By ecoRI News staff
NEW BEDFORD, Mass. — The city needs to take “aggressive action” to deal with “rampant contamination in low-income neighborhoods,” according to the Conservation Law Foundation (CLF).
In August, the CLF released a report, titled New Bedford Massachusetts Environmental Justice in the Twenty-First Century, that provided a comprehensive review of the environmental and public-health challenges facing New Bedford. This “environmental justice assessment” relied on more than a year of research and input from more than two dozen residents, advocates and public officials, according to the CLF.
The 47-page report noted that the city is a national leader in renewable energy, is working to clean up hazardous wastes and is opening its waterfront to more residents. But the report also noted that New Bedford’s poorer residents are living and working near properties that were contaminated with hazardous materials during the city’s manufacturing era.
New Bedford “has extensive environmental degradation, coupled with significant numbers of low-income residents, new immigrants, and people of color, many of whom live with the legacy of those early industrial years — lead, polychlorinated biphenyls, and other contamination in their neighborhoods,” according to the report.
“When a single community has two public schools, and over 500 other sites, that are known to contain hazardous toxins, there can be no doubt that aggressive action must be taken to protect public health and safety,” said Veronica Eady, CLF vice president and the Massachusetts director. “That’s the situation facing New Bedford, where abundant pollution and a sluggish economy continue to fuel one another. This vicious cycle is particularly troubling for low-income residents and people of color, whose neighborhoods have been disproportionately plagued by these serious public health issues.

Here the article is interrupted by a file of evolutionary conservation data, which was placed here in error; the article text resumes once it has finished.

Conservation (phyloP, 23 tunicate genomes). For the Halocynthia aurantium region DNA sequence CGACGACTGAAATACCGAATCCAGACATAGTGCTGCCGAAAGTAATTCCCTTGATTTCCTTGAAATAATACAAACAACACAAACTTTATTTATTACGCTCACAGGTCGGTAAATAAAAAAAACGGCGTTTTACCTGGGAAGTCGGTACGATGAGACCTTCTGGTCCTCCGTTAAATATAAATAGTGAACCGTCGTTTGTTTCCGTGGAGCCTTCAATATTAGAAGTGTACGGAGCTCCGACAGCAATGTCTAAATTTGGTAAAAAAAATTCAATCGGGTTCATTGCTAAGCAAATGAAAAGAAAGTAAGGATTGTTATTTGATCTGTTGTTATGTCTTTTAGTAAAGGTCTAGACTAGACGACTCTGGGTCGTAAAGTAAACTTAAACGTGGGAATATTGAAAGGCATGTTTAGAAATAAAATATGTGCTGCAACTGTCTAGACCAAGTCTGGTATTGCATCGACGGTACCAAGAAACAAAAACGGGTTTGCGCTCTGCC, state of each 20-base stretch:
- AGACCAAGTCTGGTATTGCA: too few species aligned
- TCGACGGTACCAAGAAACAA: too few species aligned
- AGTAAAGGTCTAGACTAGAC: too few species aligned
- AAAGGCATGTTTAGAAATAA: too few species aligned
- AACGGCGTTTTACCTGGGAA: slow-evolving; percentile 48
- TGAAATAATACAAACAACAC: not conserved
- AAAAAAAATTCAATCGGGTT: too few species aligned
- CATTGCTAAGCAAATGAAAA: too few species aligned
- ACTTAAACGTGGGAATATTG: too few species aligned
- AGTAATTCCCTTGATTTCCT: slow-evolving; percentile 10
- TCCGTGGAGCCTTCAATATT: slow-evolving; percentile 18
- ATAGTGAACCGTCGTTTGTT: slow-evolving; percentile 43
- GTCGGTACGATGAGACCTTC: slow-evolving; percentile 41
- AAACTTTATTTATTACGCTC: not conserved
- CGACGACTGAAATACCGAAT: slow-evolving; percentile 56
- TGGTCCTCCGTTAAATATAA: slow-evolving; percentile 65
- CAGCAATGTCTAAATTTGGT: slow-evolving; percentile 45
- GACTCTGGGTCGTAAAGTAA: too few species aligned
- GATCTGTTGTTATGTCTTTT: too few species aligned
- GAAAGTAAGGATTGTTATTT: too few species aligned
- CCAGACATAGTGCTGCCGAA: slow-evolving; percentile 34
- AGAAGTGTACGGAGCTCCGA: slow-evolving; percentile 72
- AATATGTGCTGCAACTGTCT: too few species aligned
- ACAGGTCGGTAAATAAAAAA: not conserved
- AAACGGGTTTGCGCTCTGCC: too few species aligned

“New Bedford has made some progress over the past decade addressing the root causes of pollution and poverty, but there’s still a long way to go.”
The reported noted that New Bedford Harbor is severely polluted by polychlorinated biphenyls (PCBs) and that there is extensive pollution at the Parker Street waste site. It also noted the issues that persist after the city built the high school and the Keith Middle School on contaminated land.
The report also examines hazardous wastes at Morse Cutting Tools and other brownfield sites; the threat of lead contamination from older homes and aging water pipes; and combined sewer overflow issues.
The CLF identified 11 action items that could be undertaken by regulators, community groups and advocacy organizations, including: asking the Environmental Protection Agency to perform a compliance review using its authority under Title VI of the federal Civil Rights Act of 1964; study the impacts of cumulative exposure to the many toxics in the New Bedford environment; and improve public transportation links between the South Coast region and Greater Boston.